The dog days of winter February 20, 2013Posted by mareserinitatis in photography, physics.
Tags: cold, pictures, refraction, sun dogs, weather
A lot of people ask me how I can stand the winters here. Specifically, they just can’t imagine the cold during the winter. I mean, there can be no up side to -10°F and 30 mph winds. Also, those crazy Dakotans don’t seem to use MKS units. (Psychologically, it’s far worse to think about -23°C with 50 kph winds. Yeah, I know they’re the same, but this is why we keep using English units…)
Anyway, you’re wrong: there is an up side. Specifically, during the months of December to February, we get to see a lot of sun dogs around here. Sun dogs are refraction of sunlight by preferentially oriented ice crystals in the atmosphere. (For more info, you can always check the wiki article.) Sometimes, the refraction is really nice and they look like rainbows. Most of the time, however, it looks like there are two ‘mini suns’ on either side of the sun. They can be very bright.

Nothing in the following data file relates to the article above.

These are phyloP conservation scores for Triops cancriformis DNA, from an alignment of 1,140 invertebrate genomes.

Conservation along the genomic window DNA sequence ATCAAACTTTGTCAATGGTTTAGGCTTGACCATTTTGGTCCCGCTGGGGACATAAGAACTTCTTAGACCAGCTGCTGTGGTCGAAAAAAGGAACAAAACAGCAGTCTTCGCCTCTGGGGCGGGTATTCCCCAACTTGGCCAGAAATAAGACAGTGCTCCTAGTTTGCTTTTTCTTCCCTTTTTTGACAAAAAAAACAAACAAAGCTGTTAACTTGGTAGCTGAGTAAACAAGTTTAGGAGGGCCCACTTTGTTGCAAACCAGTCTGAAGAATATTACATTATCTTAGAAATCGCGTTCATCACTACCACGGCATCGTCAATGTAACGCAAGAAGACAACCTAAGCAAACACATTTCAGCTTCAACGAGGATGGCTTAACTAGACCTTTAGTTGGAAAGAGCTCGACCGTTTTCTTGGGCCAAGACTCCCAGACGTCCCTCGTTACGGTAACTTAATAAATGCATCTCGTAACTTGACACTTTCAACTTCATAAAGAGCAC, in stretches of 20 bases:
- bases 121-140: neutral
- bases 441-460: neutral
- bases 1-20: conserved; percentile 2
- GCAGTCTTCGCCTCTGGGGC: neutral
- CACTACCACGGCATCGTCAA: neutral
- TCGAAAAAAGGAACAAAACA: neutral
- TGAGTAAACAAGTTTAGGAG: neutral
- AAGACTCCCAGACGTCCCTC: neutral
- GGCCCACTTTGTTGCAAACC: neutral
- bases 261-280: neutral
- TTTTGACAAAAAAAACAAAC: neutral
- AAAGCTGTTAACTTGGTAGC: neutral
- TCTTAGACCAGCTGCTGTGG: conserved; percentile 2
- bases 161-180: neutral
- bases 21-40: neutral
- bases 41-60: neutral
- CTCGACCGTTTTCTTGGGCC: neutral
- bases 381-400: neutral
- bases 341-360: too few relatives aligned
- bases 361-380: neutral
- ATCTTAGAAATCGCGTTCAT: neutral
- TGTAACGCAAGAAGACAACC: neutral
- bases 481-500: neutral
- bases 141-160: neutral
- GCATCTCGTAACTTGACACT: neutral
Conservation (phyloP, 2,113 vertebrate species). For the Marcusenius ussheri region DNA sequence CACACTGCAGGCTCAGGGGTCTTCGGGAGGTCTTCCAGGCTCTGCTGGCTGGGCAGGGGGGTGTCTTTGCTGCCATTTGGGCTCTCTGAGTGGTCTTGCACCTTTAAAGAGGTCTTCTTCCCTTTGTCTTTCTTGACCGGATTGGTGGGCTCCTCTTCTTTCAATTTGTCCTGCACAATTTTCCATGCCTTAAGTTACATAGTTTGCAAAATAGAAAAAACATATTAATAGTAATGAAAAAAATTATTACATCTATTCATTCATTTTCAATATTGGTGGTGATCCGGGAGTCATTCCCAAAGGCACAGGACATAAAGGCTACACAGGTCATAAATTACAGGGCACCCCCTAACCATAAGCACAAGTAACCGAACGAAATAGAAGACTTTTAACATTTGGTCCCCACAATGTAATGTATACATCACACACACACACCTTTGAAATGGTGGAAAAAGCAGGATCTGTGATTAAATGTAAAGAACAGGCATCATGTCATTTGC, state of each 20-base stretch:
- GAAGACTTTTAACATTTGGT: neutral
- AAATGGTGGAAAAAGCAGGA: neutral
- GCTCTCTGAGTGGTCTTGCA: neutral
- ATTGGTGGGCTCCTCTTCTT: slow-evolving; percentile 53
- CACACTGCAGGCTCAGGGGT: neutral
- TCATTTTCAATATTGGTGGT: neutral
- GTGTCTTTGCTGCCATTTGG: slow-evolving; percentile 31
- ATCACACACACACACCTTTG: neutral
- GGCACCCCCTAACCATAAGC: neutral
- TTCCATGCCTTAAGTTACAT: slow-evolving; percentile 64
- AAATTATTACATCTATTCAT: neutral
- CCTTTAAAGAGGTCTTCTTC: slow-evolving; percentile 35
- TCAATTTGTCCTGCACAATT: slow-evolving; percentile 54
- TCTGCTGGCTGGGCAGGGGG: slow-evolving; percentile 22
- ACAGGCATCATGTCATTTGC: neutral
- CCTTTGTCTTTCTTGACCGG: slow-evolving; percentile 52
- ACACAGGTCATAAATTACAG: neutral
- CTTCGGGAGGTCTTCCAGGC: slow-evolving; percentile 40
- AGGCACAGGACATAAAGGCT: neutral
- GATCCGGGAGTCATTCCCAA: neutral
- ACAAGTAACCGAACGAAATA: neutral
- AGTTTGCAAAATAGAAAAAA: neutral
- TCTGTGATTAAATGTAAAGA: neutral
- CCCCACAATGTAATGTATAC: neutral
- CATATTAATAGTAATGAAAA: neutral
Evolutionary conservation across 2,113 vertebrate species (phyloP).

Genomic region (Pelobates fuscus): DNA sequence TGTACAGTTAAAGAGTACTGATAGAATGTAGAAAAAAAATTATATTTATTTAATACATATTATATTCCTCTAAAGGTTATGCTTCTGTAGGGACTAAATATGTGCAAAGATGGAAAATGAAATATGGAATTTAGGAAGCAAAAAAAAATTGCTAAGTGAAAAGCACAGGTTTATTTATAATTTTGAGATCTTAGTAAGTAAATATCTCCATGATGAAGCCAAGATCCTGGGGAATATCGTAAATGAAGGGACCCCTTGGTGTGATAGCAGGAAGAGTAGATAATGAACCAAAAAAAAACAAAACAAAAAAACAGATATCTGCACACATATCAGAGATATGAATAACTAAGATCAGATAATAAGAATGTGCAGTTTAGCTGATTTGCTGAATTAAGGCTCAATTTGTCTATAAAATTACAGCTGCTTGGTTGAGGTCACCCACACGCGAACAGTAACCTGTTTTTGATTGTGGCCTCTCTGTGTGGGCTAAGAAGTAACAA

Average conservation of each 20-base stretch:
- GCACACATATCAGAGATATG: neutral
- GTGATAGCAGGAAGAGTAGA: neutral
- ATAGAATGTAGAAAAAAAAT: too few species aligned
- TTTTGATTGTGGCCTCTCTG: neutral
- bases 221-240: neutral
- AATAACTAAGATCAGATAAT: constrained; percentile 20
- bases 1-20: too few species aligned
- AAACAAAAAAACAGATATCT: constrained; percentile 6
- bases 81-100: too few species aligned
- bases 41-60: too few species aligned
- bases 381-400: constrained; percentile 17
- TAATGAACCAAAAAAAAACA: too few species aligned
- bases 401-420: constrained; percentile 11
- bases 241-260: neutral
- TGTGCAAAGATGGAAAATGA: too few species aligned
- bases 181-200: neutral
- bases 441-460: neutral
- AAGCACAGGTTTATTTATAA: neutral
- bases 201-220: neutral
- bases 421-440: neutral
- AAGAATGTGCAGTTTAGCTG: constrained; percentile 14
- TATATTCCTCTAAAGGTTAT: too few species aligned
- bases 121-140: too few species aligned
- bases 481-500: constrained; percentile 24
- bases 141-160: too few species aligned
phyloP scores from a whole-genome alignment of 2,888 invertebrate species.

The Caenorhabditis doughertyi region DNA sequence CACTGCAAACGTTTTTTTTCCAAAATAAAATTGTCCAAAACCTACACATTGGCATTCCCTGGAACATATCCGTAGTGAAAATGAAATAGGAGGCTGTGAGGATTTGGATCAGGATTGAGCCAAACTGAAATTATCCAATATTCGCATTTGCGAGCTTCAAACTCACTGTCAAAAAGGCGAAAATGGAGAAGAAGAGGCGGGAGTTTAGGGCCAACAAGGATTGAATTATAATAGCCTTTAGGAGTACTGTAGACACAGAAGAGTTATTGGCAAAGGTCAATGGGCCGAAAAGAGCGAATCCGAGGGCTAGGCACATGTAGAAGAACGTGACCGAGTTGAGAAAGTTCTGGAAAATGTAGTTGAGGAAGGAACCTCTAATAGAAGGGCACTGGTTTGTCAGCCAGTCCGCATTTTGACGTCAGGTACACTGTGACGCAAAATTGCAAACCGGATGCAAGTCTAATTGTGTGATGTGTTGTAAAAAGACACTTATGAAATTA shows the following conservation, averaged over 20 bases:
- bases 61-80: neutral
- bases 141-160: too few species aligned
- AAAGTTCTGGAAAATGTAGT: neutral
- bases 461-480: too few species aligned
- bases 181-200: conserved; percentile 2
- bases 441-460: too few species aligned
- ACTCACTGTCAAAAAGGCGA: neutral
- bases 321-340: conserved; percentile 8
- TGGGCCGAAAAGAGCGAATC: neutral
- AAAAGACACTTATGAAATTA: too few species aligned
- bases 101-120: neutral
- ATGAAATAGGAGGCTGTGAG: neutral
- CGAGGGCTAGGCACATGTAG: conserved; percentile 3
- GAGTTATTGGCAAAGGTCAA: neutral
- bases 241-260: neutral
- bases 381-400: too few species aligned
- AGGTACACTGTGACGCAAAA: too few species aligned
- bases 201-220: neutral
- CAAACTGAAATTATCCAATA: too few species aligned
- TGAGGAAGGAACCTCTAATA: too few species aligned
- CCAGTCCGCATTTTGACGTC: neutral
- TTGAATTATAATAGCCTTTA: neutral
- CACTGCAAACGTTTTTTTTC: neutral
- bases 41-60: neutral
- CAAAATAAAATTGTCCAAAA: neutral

I remember one particular instance where I had an office mate from India. I just left the office and saw some particularly good sun dogs, so I called her up and told her to go out to the west side of the building and check it out.
“I know what those are!” she said. “Those are rainbows! I’ve seen those before.”
“Yes, but have you ever seen them made with ice crystals?” She was a bit more intrigued then.
Even better, but more rare, are halos. These happen when the ice crystals are randomly oriented…such as when you have 30 mph winds. Yesterday morning, I got to see one such halo as I got to work. And because it was so cool, I had to share it with all of you.
Admittedly, it’s not the best landscape shot I’ve ever taken. However, I was in a hurry to get inside. It was freakin’ cold out there.